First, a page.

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Bull Bums and Pig Fights: Washington County Fair

Tuesday, September 10, 2013

I am not done with cattle. There were plenty more cattle to see, but I didn't want to overload you in the last post. It's hard to overload me on animals. I just dig 'em, especially when they're healthy and well-nourished.

This is a Blonde D'Aquitaine steer. I'd never heard of the breed, but he's from an organic farm not far from my home. The girl showing him said he's not supposed to have that fatty hump over his neck, but I liked it. 

He was in such exquisite condition, with dapples showing on his hide. And his

Just a vanilla fudge chunk of a steer. I was calling him a bull, but I see from this photo that he's lacking the essentials.
He felt like warm wood.

There were the obligatory pigs, the sow with piglets, only this time the piglets were pretty big.

One of them was feeling frisky and picking dominance fights with all the others. There was squealing.

Back on the midway, I had my pick of themed salt and pepper shakers. Do I want the rotting skull?

or the joyful swamp zombie? Decisions, decisions.

Oh look! Angus butts! These were raised and shown by a classmate of Liam's. I was proud of her. Excellently beefy!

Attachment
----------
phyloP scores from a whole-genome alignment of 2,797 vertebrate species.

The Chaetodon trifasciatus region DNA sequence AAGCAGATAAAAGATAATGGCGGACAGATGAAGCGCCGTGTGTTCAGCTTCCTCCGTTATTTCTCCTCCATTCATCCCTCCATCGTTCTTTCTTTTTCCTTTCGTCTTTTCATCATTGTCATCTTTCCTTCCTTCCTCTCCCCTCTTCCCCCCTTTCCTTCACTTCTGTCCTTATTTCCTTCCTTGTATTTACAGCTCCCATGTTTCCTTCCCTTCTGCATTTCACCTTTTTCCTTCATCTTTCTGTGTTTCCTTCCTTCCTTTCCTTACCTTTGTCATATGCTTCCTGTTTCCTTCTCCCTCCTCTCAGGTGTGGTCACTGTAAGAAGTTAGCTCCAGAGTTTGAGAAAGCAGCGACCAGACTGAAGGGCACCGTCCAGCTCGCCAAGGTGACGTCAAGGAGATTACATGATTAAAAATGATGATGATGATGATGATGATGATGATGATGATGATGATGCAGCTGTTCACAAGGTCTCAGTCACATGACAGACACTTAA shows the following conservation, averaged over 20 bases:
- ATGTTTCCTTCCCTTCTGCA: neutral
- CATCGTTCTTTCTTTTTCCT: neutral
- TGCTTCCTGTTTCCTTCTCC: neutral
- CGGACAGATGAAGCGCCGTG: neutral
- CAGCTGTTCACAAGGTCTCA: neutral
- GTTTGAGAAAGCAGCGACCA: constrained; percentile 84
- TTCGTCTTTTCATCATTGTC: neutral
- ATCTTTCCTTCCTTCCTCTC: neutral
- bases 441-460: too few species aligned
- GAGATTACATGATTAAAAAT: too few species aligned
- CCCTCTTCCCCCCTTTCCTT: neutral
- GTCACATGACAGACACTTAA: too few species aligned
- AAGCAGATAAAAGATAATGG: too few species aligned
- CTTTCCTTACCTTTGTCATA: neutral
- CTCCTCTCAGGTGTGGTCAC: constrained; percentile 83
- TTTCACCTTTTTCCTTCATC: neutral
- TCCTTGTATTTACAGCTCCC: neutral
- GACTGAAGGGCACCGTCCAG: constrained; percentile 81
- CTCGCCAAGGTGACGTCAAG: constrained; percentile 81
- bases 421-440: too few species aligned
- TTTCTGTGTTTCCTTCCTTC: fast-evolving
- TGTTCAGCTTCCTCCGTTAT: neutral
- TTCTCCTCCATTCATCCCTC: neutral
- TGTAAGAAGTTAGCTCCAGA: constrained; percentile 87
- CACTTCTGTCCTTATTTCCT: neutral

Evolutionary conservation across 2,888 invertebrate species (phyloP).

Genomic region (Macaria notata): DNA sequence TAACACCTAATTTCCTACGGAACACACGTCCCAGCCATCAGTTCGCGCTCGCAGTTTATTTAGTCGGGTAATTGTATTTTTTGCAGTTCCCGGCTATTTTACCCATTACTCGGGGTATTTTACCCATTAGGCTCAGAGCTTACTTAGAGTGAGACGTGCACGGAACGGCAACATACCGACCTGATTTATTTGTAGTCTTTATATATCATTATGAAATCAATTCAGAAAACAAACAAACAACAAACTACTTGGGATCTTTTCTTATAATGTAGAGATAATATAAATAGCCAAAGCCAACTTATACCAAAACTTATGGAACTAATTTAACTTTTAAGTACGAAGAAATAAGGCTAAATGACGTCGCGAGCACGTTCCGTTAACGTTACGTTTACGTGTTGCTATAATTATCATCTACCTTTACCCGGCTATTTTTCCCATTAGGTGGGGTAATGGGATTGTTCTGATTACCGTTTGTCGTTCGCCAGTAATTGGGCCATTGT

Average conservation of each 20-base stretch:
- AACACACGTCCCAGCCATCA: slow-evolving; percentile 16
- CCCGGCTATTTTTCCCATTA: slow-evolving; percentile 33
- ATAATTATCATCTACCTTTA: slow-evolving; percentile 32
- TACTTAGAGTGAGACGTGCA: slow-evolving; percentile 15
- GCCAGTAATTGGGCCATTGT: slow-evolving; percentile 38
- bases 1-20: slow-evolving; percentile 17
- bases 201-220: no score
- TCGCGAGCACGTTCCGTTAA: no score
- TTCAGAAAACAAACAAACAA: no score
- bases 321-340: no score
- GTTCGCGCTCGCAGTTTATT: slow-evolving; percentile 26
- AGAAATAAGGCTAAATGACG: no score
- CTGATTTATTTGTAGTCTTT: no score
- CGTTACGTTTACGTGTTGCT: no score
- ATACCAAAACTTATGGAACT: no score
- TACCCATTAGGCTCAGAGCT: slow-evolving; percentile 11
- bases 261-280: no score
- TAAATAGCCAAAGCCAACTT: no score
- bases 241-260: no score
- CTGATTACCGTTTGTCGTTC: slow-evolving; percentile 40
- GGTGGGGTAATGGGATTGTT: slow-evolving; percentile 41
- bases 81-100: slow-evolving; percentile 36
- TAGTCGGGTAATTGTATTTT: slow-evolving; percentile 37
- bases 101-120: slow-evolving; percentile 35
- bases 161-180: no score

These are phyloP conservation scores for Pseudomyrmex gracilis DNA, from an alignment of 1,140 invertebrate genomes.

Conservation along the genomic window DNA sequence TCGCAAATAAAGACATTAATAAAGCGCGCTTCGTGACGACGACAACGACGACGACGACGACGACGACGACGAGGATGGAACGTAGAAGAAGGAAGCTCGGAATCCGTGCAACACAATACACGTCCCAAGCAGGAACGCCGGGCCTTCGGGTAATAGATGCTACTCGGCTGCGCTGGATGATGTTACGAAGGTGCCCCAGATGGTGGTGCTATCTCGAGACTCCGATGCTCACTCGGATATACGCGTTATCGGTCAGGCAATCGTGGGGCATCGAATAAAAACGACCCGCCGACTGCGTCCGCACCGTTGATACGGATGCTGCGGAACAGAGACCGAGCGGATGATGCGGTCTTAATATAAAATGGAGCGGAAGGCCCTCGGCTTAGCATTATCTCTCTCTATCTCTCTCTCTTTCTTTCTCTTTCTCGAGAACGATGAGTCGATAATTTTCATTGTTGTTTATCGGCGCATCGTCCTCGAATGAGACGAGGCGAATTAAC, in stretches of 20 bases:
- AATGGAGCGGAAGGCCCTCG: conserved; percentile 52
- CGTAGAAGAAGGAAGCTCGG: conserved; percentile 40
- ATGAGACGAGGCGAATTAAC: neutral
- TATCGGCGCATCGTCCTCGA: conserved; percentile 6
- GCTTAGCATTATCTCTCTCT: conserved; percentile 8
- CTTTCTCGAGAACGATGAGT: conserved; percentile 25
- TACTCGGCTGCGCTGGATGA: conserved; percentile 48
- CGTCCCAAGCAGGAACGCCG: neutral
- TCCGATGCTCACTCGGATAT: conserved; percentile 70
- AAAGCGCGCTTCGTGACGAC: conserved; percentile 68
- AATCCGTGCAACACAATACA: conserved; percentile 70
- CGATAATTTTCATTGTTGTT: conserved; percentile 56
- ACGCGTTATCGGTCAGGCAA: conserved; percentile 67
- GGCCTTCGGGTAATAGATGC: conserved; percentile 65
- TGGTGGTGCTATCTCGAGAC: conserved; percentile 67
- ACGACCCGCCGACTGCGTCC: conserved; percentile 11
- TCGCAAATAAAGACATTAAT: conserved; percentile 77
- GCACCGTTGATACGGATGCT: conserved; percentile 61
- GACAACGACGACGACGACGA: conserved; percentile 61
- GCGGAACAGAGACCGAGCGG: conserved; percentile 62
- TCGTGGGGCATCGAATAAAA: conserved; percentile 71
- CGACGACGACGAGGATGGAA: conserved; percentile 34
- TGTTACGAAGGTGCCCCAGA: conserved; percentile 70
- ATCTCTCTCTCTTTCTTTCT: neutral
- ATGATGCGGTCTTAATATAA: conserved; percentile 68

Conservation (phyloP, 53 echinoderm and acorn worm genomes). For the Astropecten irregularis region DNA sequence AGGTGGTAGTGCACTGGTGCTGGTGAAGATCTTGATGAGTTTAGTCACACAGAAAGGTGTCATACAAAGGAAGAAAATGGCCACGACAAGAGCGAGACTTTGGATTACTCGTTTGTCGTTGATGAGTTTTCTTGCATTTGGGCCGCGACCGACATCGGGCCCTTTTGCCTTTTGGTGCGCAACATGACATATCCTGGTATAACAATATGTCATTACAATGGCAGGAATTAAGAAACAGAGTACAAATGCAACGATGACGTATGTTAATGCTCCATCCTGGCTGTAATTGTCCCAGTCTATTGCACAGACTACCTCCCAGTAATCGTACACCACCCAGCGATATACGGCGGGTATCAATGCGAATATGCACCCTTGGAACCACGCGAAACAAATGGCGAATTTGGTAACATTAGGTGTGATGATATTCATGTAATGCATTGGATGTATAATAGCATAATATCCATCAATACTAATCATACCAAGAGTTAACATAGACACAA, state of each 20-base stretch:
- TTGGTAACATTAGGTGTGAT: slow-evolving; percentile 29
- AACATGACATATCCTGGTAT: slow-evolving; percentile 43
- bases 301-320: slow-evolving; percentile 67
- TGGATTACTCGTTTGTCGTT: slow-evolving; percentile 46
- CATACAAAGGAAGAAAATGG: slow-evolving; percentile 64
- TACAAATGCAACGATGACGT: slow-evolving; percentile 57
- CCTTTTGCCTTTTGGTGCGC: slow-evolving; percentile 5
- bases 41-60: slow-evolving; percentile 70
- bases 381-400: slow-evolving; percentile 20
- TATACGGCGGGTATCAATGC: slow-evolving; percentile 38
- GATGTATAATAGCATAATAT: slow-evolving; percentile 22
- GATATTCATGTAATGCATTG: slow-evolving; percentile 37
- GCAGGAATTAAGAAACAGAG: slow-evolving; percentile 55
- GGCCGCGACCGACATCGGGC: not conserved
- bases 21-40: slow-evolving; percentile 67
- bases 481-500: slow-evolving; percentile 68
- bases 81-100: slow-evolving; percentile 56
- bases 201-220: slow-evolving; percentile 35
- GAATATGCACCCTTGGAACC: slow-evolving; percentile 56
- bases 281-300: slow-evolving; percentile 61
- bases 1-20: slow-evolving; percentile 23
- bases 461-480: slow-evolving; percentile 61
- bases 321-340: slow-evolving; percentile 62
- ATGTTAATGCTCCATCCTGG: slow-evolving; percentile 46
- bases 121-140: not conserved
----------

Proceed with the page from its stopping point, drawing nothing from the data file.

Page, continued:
A little Ayrshire heifer contemplates her future as a milker.

I am looking in vain through the black and white drawings in my new cow field guide that Katdoc sent me for this one. I would really appreciate some identifying signs on the stalls.

So wooly! He was like a shearling sofa. Mmm. Mouse gray to boot. Anyone? I lack the requisite experience to identify mystery steers.

For my last cow shot, a trapezoidal Jersey. I decided she was lion-colored, and the tail matches, too.


as Fernando Lamas might say, "they look mooohvelous!"

You and the cows...too funny. Trapezoidal, indeed.

We, too, were frustrated by the lack of breed focus at the fair and were stumped by the gray beauty. I found a fun website, but as there is more, more, more canning and processing to be done, I haven't the time to spend on it (like the half hour that just passed by as I slobbered over rare breeds - oh the Indo-Brazilian! Like a lop-eared bunny it is) -
But I now have an affirmed certainty that we simply MUST have a mini-Highland in the future. They were made for this farm. Now the tomatoes and hot peppers are calling me, and begging to be made into green ketchup...

Warmed Wooded, sheared sofa cows and squeeling piggies make me giddy. Lovely post.

pswd to post is 270 artools. ;)
Kathy in Delray Beach

Thank-you for your entertaining commentary; it's the fair through fresh eyes!

Back to canning for me....

Thanks for the photos. I can smell them.

I still miss the FFA pigs my kids raised when they were in school.
Really interesting critters.

Here I am, a Texas cowgirl, and I couldn't identify the handsome gray. What a fun post; I caught a whiff of the barn.

From the color, I would guess that it would be a Murray Gray or Murray Gray cross. I don't know why it would be so furry looking though.

I love to see your photos and read your comments about what you're seeing. Lol!

Maybe the gray was a Murray Gray? We have them out west, but not sure of their appeal elsewhere. thery're supposed to be excellent eating, and that one looked appropriatly beefy!!

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